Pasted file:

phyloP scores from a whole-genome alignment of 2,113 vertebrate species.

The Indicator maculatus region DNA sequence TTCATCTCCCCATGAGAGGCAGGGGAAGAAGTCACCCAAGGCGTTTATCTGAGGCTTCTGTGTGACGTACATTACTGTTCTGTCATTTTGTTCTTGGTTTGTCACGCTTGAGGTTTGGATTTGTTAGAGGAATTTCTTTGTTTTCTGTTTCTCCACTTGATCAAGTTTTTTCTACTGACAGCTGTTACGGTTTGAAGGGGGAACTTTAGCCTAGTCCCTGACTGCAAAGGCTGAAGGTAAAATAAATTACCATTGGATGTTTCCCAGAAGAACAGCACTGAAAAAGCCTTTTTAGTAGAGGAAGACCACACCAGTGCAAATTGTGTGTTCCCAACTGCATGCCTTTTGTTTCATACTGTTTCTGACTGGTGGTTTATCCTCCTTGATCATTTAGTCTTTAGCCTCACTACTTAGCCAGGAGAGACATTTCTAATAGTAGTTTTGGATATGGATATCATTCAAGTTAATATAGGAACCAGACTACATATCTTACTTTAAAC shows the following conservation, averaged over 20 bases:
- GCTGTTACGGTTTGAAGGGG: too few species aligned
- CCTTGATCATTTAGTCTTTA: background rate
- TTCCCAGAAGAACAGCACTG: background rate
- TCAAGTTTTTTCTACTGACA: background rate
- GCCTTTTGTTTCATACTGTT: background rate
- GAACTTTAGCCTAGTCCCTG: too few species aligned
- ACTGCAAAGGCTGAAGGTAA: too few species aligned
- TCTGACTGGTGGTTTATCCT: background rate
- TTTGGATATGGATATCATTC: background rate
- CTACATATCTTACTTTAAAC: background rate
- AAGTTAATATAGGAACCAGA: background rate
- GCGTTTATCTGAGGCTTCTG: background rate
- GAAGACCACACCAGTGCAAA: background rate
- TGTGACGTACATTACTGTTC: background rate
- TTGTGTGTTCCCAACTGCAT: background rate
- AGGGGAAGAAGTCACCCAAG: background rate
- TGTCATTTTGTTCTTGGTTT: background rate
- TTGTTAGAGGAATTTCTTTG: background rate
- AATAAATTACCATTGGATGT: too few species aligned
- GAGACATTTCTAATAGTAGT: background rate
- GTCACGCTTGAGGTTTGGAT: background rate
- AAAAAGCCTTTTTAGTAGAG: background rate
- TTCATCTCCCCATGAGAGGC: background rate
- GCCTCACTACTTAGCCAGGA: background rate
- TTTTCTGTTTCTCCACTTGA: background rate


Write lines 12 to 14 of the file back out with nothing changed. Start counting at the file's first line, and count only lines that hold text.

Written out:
- CTACATATCTTACTTTAAAC: background rate
- AAGTTAATATAGGAACCAGA: background rate
- GCGTTTATCTGAGGCTTCTG: background rate